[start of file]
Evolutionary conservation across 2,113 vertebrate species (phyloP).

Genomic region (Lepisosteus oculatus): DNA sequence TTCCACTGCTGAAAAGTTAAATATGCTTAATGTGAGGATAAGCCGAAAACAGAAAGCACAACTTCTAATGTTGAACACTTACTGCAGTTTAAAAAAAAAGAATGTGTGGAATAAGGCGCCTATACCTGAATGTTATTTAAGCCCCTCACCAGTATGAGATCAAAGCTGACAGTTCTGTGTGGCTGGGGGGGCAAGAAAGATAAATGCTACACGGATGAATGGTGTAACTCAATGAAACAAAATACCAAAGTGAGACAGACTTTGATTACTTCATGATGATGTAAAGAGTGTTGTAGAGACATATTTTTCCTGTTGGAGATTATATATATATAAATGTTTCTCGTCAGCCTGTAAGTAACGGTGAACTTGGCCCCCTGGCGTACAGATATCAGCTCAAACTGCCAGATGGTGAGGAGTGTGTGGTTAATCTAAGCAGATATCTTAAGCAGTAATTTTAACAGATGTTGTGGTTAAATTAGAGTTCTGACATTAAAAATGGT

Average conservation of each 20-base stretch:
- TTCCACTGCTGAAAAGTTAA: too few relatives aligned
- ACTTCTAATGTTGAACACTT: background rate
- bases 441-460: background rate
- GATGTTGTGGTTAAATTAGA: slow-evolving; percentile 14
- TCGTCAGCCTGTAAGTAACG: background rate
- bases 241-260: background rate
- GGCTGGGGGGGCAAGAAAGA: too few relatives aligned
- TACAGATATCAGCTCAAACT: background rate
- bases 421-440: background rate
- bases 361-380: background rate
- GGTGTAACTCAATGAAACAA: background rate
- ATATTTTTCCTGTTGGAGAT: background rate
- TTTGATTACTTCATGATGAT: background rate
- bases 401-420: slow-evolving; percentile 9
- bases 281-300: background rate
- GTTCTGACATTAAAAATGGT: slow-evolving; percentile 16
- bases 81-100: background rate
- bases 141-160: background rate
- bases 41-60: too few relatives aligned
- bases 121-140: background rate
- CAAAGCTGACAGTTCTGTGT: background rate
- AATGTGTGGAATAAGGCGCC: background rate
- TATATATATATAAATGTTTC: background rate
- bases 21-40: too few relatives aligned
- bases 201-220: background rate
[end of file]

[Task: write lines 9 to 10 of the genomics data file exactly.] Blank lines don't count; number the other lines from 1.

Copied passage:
- bases 241-260: background rate
- GGCTGGGGGGGCAAGAAAGA: too few relatives aligned